There seems no sign of Omega halting their glut of lunar landing 50th anniversary celebrations any time soon, yet their latest limited edition timepiece isn’t quite what we were expecting. For one, it’s in collaboration with the Metropolitan Museum of Art’s latest photographic exhibition; for another, it’s actually based on an earlier Speedmaster: The First Omega in Space.
Omega first went into space in 1962 on the wrist of astronaut Wally Schirra during the Mercury Sigma 7 mission. Sure it’s been updated a little, but it still retains a vintage (for a sports watch) 39.7mm stainless steel case and a relatively pared-back dial.
Really the only changes between this and the last version of the First Omega in Space are the nods to the Met engraved on the caseback and the NATO strap in the red and white of the museum. It does come with a leather strap too, but who’d want to swap?
Inside is the manual winding 1861 calibre, a descendent of the original moonwatch movement that’s also seen an update over the years. It’s now more reliable than ever which, given that the previous versions survived space, is pretty impressive.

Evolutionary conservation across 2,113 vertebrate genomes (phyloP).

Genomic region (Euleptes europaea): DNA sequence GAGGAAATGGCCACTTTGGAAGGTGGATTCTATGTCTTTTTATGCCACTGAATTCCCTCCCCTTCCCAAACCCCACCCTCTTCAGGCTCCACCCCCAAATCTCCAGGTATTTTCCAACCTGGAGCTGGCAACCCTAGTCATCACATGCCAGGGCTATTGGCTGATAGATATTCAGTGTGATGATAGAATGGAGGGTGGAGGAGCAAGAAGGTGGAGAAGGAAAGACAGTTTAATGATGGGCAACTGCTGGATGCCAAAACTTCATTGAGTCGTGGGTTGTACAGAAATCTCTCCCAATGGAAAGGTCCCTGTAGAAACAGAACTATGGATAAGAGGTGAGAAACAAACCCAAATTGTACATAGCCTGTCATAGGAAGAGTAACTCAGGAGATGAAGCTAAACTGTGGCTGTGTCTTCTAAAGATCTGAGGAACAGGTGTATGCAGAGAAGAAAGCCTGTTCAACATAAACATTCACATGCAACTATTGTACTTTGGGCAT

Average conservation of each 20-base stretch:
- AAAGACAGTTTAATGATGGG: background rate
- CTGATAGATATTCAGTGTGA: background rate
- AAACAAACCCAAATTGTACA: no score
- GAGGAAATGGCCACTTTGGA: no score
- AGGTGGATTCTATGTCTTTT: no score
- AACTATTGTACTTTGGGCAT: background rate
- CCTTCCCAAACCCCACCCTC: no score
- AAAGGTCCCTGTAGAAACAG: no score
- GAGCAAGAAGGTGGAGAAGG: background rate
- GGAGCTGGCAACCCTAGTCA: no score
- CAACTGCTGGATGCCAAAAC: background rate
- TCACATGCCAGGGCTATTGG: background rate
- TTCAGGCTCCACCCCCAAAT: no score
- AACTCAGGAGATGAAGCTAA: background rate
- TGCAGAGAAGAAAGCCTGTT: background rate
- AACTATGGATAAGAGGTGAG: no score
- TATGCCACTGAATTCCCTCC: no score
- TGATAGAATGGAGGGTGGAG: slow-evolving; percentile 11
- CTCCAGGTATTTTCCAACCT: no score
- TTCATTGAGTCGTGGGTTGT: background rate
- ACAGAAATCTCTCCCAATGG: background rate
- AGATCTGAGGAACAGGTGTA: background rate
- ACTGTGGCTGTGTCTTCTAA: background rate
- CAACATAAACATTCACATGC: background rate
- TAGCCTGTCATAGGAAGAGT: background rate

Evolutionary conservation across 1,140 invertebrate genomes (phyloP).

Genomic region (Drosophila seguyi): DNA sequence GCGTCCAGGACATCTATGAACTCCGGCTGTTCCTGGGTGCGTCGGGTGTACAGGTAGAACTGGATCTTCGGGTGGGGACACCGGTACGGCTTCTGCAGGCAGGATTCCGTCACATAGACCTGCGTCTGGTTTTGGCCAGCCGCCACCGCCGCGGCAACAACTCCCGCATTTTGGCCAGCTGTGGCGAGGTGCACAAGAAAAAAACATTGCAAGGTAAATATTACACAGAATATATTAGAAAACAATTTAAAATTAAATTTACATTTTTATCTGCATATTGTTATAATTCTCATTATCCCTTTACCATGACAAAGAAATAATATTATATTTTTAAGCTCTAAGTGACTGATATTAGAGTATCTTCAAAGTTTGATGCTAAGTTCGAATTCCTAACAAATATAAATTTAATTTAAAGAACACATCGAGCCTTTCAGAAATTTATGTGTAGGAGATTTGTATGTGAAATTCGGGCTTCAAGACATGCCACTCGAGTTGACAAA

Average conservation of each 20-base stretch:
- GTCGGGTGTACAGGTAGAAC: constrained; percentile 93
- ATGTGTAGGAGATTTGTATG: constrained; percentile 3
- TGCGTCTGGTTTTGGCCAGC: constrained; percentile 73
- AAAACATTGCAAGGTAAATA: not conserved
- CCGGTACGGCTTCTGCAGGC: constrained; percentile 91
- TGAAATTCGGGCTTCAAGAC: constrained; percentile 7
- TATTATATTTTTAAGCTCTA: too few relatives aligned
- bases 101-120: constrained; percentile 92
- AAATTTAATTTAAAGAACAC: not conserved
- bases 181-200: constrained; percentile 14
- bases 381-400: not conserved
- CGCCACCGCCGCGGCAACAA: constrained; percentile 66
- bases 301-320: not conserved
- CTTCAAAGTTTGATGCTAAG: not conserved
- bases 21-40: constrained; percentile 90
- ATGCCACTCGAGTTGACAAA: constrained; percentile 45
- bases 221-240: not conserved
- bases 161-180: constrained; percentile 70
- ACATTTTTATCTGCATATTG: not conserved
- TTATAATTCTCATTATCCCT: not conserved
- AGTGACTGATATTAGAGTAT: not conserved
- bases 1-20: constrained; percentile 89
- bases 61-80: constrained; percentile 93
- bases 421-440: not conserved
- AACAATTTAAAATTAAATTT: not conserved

As for why the first Omega in space over the original moon watch, it’s likely because the MET’s exhibition, “Apollo’s Muse: The Moon in the Age of Photography” is a bit more of an over arching look at things. Plus, with two 50th editions already out, you can have too much of a good thing.
Price & Specs:
Model Name: Omega Speedmaster “First OMEGA in Space”: The Met Edition
Case/Dial: 39.7mm diameter, stainless steel
Water Resistance: 50m (5 bar)
Movement: Omega Cal. 1861, manual-winding chronograph
Power Reserve: 48h
Frequency: 21,600 vph (3 Hz)
Functions: Hours, minutes, seconds, chronograph with center seconds, 30-minute, and 12-hour registers
Strap: Red and white NATO strap; Met logo engraved on buckle; also comes with an additional brown leather strap with beige stitching
Price: $5,200 (roughly £4,140); limited edition of 100 pieces; exclusively available at the Metropolitan Museum Of Art
More details at Metropolitan Museum Of Art’s website.